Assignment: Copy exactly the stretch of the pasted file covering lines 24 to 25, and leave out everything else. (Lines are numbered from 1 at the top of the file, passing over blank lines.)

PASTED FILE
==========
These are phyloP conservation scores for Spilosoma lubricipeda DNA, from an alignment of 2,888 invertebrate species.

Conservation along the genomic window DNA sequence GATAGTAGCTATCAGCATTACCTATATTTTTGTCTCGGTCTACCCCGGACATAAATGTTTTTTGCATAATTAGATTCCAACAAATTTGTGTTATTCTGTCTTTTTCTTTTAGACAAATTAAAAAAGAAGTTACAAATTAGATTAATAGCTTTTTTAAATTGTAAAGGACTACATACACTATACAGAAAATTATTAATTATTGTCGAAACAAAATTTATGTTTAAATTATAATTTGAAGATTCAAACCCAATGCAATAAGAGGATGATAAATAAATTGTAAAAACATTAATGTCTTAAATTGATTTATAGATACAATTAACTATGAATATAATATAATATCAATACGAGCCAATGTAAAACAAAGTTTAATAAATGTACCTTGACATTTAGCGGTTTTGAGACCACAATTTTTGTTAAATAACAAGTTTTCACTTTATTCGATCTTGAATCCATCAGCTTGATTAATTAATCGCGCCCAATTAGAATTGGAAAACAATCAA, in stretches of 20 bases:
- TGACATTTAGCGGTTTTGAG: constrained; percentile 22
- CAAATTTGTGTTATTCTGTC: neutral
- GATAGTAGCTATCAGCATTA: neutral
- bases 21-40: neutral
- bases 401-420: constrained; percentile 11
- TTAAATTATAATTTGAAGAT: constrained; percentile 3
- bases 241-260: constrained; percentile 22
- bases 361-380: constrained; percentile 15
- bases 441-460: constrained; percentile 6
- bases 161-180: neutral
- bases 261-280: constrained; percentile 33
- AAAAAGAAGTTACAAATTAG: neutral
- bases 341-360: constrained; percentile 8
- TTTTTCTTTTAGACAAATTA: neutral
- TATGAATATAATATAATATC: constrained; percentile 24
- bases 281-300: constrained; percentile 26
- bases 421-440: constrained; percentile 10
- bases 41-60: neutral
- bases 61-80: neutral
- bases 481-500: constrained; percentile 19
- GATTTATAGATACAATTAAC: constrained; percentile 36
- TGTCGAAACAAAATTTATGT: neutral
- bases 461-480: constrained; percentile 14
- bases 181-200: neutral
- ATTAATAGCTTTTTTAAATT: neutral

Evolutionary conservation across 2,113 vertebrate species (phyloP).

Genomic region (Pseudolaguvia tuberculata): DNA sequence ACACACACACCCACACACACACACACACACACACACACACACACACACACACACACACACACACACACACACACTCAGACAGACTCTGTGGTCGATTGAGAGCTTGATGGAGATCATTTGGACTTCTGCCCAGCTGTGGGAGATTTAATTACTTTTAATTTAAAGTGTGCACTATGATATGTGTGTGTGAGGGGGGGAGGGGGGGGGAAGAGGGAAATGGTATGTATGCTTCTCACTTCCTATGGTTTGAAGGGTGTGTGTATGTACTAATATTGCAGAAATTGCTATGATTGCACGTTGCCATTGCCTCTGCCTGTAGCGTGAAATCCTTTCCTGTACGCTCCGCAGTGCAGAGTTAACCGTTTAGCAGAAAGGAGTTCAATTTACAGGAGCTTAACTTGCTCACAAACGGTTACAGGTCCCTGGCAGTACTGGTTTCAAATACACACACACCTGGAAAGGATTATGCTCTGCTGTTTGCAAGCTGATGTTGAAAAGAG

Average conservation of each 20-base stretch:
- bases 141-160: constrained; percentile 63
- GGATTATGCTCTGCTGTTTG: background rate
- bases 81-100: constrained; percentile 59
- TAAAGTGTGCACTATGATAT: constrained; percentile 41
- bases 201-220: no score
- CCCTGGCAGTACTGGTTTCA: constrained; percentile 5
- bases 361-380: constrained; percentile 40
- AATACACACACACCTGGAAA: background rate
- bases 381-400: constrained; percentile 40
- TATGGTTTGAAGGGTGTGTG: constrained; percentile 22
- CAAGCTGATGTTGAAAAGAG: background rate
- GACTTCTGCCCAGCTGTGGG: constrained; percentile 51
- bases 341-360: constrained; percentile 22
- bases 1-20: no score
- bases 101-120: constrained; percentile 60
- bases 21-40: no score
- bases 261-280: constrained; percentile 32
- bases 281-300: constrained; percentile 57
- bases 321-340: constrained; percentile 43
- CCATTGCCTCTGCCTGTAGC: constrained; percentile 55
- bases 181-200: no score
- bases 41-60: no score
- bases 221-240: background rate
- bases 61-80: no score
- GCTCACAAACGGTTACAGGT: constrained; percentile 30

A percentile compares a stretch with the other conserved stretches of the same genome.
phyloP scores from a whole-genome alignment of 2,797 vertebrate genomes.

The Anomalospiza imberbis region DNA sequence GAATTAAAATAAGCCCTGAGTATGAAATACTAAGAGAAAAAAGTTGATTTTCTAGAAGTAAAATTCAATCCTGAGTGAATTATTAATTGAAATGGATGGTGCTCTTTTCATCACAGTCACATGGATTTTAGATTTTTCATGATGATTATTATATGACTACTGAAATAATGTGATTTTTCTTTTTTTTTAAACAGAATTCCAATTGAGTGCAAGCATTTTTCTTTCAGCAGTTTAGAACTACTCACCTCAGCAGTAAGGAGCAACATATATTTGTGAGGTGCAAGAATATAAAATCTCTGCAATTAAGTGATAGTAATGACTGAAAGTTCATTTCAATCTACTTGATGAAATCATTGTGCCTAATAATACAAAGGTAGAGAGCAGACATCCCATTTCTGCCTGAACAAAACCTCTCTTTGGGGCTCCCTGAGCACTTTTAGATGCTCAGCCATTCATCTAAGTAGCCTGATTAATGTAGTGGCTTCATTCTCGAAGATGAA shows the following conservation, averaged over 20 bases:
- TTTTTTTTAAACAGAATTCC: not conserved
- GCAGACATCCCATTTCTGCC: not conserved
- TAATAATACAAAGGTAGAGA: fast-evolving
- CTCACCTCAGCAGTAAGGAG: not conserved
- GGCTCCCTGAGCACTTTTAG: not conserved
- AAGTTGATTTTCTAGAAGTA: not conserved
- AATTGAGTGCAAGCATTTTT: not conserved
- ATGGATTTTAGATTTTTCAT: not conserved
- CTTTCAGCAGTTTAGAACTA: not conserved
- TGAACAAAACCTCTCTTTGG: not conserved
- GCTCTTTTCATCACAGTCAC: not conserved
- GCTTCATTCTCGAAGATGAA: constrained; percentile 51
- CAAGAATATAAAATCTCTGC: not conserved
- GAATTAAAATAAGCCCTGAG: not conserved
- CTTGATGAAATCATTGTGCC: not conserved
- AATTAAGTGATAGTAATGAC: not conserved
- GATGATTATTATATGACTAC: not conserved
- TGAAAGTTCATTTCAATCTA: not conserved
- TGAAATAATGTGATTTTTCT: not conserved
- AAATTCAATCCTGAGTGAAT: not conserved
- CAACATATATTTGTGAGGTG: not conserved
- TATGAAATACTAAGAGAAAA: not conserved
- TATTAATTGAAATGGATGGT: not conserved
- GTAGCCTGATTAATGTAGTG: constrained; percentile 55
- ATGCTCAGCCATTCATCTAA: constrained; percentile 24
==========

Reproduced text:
- TGTCGAAACAAAATTTATGT: neutral
- bases 461-480: constrained; percentile 14